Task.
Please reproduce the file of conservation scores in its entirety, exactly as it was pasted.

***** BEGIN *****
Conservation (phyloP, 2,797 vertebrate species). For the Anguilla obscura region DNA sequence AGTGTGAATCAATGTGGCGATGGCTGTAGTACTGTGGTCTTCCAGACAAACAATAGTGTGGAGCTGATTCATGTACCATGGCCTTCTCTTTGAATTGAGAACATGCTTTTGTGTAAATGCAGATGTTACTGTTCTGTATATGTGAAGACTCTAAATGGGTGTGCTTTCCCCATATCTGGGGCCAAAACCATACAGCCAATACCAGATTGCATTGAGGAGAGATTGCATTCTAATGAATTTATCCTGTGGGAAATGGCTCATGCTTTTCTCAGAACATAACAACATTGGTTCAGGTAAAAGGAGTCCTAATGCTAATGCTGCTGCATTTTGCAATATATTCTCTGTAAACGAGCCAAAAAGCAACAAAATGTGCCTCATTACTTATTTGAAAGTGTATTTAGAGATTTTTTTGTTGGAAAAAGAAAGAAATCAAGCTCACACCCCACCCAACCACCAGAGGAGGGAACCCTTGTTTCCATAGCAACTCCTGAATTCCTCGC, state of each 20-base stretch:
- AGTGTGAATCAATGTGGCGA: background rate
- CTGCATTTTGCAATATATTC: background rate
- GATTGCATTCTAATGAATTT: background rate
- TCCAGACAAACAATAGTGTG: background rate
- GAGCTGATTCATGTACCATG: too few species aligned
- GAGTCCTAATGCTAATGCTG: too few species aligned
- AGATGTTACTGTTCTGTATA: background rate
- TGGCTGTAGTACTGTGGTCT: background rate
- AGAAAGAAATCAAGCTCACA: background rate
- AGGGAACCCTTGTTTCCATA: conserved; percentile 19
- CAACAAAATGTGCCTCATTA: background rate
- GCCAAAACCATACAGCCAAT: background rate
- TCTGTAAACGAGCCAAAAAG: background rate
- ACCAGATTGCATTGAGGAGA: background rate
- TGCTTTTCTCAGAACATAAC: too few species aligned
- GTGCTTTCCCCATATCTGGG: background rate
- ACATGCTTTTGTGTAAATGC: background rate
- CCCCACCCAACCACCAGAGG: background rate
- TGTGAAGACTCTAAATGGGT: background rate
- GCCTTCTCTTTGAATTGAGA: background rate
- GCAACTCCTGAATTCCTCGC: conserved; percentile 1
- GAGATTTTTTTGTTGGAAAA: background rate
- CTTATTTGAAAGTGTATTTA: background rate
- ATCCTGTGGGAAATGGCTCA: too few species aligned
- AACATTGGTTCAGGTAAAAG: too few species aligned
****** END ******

Conservation (phyloP, 2,797 vertebrate species). For the Anguilla obscura region DNA sequence AGTGTGAATCAATGTGGCGATGGCTGTAGTACTGTGGTCTTCCAGACAAACAATAGTGTGGAGCTGATTCATGTACCATGGCCTTCTCTTTGAATTGAGAACATGCTTTTGTGTAAATGCAGATGTTACTGTTCTGTATATGTGAAGACTCTAAATGGGTGTGCTTTCCCCATATCTGGGGCCAAAACCATACAGCCAATACCAGATTGCATTGAGGAGAGATTGCATTCTAATGAATTTATCCTGTGGGAAATGGCTCATGCTTTTCTCAGAACATAACAACATTGGTTCAGGTAAAAGGAGTCCTAATGCTAATGCTGCTGCATTTTGCAATATATTCTCTGTAAACGAGCCAAAAAGCAACAAAATGTGCCTCATTACTTATTTGAAAGTGTATTTAGAGATTTTTTTGTTGGAAAAAGAAAGAAATCAAGCTCACACCCCACCCAACCACCAGAGGAGGGAACCCTTGTTTCCATAGCAACTCCTGAATTCCTCGC, state of each 20-base stretch:
- AGTGTGAATCAATGTGGCGA: background rate
- CTGCATTTTGCAATATATTC: background rate
- GATTGCATTCTAATGAATTT: background rate
- TCCAGACAAACAATAGTGTG: background rate
- GAGCTGATTCATGTACCATG: too few species aligned
- GAGTCCTAATGCTAATGCTG: too few species aligned
- AGATGTTACTGTTCTGTATA: background rate
- TGGCTGTAGTACTGTGGTCT: background rate
- AGAAAGAAATCAAGCTCACA: background rate
- AGGGAACCCTTGTTTCCATA: conserved; percentile 19
- CAACAAAATGTGCCTCATTA: background rate
- GCCAAAACCATACAGCCAAT: background rate
- TCTGTAAACGAGCCAAAAAG: background rate
- ACCAGATTGCATTGAGGAGA: background rate
- TGCTTTTCTCAGAACATAAC: too few species aligned
- GTGCTTTCCCCATATCTGGG: background rate
- ACATGCTTTTGTGTAAATGC: background rate
- CCCCACCCAACCACCAGAGG: background rate
- TGTGAAGACTCTAAATGGGT: background rate
- GCCTTCTCTTTGAATTGAGA: background rate
- GCAACTCCTGAATTCCTCGC: conserved; percentile 1
- GAGATTTTTTTGTTGGAAAA: background rate
- CTTATTTGAAAGTGTATTTA: background rate
- ATCCTGTGGGAAATGGCTCA: too few species aligned
- AACATTGGTTCAGGTAAAAG: too few species aligned